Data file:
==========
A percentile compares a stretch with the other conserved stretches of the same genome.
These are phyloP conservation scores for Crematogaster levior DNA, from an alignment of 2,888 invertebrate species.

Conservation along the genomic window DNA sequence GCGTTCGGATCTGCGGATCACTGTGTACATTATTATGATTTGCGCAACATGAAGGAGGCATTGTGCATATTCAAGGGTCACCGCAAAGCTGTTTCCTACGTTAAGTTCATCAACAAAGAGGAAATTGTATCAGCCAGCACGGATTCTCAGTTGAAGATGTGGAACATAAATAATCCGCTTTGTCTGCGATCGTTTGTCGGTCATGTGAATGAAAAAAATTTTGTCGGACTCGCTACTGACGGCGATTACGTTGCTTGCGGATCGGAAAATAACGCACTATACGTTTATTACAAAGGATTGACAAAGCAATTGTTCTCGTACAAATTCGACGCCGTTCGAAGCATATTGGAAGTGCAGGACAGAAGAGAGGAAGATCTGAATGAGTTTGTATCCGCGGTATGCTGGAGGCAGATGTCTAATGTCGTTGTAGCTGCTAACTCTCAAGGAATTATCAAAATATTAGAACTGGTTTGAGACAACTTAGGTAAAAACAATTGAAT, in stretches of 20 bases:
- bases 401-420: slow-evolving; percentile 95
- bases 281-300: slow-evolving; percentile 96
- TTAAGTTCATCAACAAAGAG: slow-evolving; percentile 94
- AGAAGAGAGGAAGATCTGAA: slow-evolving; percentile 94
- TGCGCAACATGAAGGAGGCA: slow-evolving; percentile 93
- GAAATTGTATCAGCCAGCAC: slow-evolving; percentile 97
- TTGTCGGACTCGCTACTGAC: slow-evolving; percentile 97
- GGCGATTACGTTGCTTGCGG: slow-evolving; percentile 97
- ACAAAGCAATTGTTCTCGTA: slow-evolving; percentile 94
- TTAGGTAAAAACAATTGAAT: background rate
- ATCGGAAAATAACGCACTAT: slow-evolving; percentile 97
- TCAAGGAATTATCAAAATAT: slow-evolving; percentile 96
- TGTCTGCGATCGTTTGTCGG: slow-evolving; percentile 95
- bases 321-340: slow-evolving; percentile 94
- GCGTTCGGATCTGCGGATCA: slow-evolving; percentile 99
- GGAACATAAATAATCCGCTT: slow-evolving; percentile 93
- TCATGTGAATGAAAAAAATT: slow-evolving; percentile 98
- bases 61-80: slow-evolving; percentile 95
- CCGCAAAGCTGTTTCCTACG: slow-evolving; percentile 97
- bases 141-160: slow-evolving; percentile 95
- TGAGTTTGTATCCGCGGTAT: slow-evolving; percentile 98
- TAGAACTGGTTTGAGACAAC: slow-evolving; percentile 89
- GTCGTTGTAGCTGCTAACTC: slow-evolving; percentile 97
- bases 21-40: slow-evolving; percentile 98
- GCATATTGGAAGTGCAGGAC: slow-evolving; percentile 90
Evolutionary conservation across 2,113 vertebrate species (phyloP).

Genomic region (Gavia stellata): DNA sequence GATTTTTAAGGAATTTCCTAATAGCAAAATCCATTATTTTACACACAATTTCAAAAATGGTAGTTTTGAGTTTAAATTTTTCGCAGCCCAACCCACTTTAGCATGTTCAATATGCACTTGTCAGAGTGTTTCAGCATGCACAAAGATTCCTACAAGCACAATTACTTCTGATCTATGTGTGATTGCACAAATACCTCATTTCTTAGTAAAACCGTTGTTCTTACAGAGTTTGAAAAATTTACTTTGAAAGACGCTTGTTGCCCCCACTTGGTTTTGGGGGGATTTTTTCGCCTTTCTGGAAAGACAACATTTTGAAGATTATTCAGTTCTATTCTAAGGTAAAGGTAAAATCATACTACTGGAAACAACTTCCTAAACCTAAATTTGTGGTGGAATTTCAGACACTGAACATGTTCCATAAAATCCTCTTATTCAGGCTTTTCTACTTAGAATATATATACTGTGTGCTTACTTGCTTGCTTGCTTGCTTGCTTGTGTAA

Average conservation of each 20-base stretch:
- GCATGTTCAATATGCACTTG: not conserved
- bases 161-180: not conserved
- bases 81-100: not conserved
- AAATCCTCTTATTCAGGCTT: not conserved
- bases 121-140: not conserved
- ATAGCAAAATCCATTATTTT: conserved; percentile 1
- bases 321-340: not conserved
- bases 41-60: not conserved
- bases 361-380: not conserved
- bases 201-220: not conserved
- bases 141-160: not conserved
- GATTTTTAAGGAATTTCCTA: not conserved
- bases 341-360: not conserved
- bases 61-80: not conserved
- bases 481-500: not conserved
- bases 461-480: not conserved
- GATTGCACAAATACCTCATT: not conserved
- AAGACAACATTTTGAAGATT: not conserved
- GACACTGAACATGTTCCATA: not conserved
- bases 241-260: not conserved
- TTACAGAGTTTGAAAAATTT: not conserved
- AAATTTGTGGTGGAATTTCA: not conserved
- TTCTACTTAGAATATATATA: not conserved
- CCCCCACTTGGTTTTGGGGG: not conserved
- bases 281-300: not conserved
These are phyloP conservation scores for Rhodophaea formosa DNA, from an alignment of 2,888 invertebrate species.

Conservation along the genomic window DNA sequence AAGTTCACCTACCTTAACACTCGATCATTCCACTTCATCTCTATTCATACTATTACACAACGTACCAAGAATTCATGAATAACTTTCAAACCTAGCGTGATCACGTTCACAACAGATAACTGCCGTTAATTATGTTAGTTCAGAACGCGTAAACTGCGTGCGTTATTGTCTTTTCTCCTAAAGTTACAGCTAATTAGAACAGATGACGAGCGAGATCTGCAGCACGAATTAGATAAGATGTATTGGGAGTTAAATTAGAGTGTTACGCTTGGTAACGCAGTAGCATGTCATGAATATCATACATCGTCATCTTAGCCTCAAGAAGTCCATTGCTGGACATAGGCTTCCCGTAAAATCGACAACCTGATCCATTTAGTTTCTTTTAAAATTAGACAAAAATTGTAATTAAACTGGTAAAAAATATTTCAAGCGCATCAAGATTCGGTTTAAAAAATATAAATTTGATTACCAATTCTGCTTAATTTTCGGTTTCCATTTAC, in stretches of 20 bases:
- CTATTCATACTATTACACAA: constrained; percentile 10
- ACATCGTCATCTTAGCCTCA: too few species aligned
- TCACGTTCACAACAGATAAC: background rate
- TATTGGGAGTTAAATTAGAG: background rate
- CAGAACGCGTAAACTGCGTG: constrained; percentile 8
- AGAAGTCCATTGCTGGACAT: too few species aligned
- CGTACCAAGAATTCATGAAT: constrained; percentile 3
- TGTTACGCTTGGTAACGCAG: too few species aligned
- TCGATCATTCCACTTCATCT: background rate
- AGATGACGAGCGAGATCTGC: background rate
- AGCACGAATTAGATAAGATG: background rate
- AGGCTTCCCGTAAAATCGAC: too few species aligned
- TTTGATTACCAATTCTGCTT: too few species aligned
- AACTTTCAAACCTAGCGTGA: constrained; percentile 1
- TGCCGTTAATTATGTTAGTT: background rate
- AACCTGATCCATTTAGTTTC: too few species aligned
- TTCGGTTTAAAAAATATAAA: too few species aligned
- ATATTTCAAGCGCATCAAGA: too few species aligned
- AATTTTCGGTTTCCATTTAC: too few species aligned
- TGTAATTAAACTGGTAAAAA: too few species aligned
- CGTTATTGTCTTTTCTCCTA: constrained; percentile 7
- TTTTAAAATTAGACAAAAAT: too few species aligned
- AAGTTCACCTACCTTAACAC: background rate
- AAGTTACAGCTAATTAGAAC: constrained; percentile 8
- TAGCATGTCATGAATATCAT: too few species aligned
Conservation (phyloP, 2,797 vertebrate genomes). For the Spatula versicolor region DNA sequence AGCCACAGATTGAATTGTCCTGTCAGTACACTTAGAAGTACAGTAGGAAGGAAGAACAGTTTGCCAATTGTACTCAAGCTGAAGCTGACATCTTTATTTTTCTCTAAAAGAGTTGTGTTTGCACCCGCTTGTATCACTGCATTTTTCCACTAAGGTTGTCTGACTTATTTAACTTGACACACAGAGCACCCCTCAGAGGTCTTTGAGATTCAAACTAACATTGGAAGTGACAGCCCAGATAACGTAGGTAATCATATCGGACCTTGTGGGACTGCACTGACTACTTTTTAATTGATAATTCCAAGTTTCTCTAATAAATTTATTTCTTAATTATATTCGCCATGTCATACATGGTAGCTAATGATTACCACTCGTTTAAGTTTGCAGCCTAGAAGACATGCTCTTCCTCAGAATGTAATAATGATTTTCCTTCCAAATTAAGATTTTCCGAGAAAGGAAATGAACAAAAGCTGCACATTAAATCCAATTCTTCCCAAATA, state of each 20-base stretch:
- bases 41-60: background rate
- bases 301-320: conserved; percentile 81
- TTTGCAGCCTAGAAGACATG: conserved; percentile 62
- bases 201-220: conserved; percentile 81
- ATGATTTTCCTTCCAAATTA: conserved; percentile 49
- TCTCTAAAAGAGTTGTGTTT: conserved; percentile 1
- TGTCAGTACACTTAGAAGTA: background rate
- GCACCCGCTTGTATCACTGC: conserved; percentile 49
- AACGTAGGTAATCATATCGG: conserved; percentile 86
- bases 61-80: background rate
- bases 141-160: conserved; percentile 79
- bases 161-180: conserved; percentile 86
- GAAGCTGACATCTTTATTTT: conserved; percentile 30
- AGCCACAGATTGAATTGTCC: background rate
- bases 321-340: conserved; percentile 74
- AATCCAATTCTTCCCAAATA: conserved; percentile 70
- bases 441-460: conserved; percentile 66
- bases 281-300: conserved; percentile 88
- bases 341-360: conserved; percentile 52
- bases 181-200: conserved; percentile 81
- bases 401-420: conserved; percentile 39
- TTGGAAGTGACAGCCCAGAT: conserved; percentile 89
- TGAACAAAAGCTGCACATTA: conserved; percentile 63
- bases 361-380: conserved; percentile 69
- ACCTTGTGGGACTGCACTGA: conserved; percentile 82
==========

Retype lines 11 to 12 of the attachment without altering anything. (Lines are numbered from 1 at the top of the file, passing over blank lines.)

- GGCGATTACGTTGCTTGCGG: slow-evolving; percentile 97
- ACAAAGCAATTGTTCTCGTA: slow-evolving; percentile 94